This questioning of the conference title proved to be a popular theme. Like many of the speakers, Alex Callinicos was insistent that he was not involved in a return to Marx, since he had never left Marx in the ﬁrst place. Instead of the idea of a return, Callinicos proposed that Marxism be thought as a tradition, in the sense of a critically self-transformative and therefore inventive process, rather than in relation to orthodoxy. Here, a tradition is deﬁned by certain questions and historical decisions: for Callinicos, the decisions of Marx against Blanqui, Lenin against Kautsky, Trotsky against Stalin. Furthermore, he suggested that the deﬁning question today is how Marxism relates to the new crises of capitalism subsequent to the Cold War, as well as to the new resistance movements that are emerging in the World Social Forum, which are by no means wholly sympathetic to the Marxist tradition. A radical process of critical self-transformation is therefore the task of contemporary Marxism. Daniel Bensaïd introduced another alternative to the idea of a return to Marx: it is a question of ʻappointments with Marxʼ and of what appointments we do not want to make again – not with the philosophy of history, not with economism, not with sociology, and so on. The situation today is such that we need to ʻre-accumulate the experience of a new cycle of crisisʼ and renew the movement of resistance in the light of this new experience. On the other hand, despite these alternatives, Kouvélakis remained resolute, elaborating the idea of a return to Marx as a return of the repressed: Marx is the actively repressed condition of subaltern studies, which are characterized by a consensual pluralism, empiricist sociology, and liberal preoccupations with the individual, morality and justice. The articulation of this formation within the neo-liberal hegemony of Western capitalism calls for a return to Marx as a counter-hegemonic project. Jean-Jacques Lecercle proposed a transformation of Marxism via a transfusion of Anglophone philosophy of language. Esther Leslie, an isolated woman in the proceedings, presented a critique of the British formation of Cultural Studies, through an analysis of Punk as a critical cultural practice that traversed the anodyne division between high and low culture, and provided a model for a political renewal of cultural studies. But, after several anecdotes from the conference ﬂoor of disgruntled experiences of Punk concerts (including a memorable one about being engulfed in a shower of spitting), it was not clear that the deeper logic of such a practice had been appreciated. Alain Badiou was the keynote speaker, delivering long addresses on both days. These concerned the attempt to develop a concept of politics from a non-dialectical conception of political subjectiﬁcation, which claimed a transformative recovery of Marx via his conception of the political constitution of the proletariat. Setting out from a reading of Jean Genetʼs play Le Balcon as a methodology of political action, Badiou proposed a critique of democracy as a mask for the hegemony of capitalist social relations. Democracy appears to resist capitalism, but in fact circulates within the capitalist political economy. This was demonstrated through a diagnosis of the recent presidential elections in France – the success of Le Pen over Jospin and the consequent ʻLe Pen or Chiracʼ vote – as characteristic of this conservative function: the image of democracy coerced the Left into supporting the right-wing establishment because of its emblematic function as a value irreducible to capitalism. Instead, Badiou argued, we need a politics without images, a politics oriented beyond the circuit of images that constitute the present. This rather ecstatic, almost mystical conception of an imageless politics provoked several strong criticisms, deeply sceptical of an abstract negation of democracy that, along with being strictly unimaginable, would align the Left with a number of far-right tendencies. After all, it is not only the Left that does not like capitalism.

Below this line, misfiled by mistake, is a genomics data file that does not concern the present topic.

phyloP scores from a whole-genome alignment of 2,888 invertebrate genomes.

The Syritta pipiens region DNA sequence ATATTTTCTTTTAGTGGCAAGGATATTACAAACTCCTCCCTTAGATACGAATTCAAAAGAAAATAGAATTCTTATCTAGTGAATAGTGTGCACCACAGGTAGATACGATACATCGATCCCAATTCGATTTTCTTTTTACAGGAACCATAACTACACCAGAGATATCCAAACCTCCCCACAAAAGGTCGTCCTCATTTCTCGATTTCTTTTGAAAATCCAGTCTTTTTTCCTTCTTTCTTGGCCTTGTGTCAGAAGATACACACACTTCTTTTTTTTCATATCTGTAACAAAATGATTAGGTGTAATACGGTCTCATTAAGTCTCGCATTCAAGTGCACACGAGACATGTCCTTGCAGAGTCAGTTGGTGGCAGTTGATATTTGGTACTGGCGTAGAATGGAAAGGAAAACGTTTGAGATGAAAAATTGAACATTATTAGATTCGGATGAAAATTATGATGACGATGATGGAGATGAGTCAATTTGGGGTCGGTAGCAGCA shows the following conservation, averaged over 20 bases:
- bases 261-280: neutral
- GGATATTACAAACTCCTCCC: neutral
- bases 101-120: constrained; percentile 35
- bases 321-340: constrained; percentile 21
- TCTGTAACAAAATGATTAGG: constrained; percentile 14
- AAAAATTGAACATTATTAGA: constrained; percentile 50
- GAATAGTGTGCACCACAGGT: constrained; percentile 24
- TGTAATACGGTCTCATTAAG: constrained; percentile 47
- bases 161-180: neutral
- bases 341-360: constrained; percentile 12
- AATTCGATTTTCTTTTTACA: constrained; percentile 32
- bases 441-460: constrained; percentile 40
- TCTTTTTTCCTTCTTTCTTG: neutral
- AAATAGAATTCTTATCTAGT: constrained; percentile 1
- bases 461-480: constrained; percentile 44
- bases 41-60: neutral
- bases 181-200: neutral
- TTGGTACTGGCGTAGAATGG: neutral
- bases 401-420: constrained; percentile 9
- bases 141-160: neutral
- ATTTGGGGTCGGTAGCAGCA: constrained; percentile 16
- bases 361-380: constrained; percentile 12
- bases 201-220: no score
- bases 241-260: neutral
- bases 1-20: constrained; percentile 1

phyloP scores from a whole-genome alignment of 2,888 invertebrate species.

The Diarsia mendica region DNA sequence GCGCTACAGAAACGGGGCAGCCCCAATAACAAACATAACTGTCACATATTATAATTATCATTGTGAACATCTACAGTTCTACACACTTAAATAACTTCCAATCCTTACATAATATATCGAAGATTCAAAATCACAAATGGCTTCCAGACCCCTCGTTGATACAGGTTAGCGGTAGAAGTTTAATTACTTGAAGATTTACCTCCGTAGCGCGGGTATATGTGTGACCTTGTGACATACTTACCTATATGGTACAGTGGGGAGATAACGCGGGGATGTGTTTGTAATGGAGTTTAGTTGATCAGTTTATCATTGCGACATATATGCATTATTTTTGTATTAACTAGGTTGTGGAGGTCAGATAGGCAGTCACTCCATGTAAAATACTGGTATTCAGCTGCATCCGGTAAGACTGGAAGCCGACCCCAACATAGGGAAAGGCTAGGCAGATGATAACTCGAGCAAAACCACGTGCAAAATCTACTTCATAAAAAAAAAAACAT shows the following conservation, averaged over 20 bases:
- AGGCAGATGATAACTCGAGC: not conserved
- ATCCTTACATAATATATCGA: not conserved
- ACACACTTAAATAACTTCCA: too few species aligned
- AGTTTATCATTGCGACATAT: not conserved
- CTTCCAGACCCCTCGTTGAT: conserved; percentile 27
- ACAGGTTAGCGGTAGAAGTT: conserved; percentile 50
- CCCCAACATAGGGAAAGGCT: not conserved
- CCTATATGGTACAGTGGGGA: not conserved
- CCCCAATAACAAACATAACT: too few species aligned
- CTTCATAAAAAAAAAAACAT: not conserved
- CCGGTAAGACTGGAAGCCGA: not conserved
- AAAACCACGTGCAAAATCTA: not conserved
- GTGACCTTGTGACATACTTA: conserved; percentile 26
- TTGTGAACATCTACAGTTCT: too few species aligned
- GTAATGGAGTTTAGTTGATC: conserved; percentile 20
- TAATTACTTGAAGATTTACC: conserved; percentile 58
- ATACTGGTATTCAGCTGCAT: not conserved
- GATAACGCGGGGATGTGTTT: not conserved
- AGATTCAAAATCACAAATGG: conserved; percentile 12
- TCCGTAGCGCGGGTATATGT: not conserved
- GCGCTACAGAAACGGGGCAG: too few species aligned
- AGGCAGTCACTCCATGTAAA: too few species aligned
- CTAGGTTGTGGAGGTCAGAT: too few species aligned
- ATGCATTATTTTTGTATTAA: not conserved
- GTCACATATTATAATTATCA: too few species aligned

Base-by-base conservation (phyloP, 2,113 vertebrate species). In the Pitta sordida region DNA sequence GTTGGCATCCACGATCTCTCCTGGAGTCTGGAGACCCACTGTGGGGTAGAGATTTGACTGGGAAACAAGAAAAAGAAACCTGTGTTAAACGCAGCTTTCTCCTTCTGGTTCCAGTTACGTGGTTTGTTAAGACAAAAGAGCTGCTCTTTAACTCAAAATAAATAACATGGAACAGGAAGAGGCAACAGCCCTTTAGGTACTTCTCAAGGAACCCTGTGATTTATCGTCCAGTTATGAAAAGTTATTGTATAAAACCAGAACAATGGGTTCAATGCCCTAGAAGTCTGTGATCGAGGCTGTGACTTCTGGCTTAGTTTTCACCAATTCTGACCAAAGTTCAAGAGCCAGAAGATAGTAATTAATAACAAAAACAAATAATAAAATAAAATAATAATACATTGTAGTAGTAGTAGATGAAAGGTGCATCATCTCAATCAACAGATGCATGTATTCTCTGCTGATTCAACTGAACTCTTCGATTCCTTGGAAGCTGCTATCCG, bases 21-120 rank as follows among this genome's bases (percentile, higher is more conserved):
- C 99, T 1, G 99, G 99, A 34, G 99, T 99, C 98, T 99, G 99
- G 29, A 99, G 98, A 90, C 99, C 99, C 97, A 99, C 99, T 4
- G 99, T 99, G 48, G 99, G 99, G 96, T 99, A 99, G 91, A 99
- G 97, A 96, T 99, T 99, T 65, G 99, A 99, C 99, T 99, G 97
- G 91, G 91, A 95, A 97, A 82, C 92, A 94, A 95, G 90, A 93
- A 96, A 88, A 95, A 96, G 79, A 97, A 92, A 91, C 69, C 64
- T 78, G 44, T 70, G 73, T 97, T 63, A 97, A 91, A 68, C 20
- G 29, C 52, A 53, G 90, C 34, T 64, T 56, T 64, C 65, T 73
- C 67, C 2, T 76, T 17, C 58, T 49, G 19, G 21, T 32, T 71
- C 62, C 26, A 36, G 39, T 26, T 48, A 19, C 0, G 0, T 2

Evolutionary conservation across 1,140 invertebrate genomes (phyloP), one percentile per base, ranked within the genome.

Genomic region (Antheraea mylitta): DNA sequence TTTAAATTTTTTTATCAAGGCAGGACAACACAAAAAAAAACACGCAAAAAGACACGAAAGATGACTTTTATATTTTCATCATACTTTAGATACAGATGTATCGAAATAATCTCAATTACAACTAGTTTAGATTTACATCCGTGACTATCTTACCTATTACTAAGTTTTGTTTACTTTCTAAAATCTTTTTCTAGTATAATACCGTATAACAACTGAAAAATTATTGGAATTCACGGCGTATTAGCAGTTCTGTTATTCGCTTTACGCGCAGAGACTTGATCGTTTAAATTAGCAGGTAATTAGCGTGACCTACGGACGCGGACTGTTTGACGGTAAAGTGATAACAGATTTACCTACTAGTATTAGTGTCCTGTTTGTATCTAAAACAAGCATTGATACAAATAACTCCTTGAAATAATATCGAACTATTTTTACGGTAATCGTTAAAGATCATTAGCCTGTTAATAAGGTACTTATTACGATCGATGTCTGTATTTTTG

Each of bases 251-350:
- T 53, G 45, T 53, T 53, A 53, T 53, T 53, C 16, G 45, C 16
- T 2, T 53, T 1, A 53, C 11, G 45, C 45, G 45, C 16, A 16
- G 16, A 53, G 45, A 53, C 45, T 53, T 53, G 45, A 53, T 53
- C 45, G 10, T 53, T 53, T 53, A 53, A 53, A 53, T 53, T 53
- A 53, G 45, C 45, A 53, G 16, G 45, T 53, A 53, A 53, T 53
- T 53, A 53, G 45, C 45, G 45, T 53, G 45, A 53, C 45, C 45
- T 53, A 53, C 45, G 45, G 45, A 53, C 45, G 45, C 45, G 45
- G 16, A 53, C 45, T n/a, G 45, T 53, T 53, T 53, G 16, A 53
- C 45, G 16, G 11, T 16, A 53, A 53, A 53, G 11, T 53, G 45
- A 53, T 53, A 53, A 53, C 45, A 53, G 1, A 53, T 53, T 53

This conference was timely. There are many indications that a new, post-Soviet global movement of anti-capitalist resistance is emerging and gaining self-consciousness, with deep consequences for many aspects of contemporary culture, despite its being thrown into crisis almost immediately by the ʻwar against terrorismʼ. But a return to Marx that might inform the present will demand a more extreme mediation between the immediacy of Marx and the immediacies of the present than was offered by most of the contributions to this conference. Too few engaged in a reinterpretation of Marxʼs ideas in the transformed conditions of the present. Too often a rather scholastic preoccupation with the legitimacy of Marxʼs œuvre was mobilized instrumentally, with ironically little engagement with the substance of that œuvre. Perhaps this is to be expected of the ﬁrst, crude attempts at outlining a new project. Letʼs hope that the French leg can make a little more headway.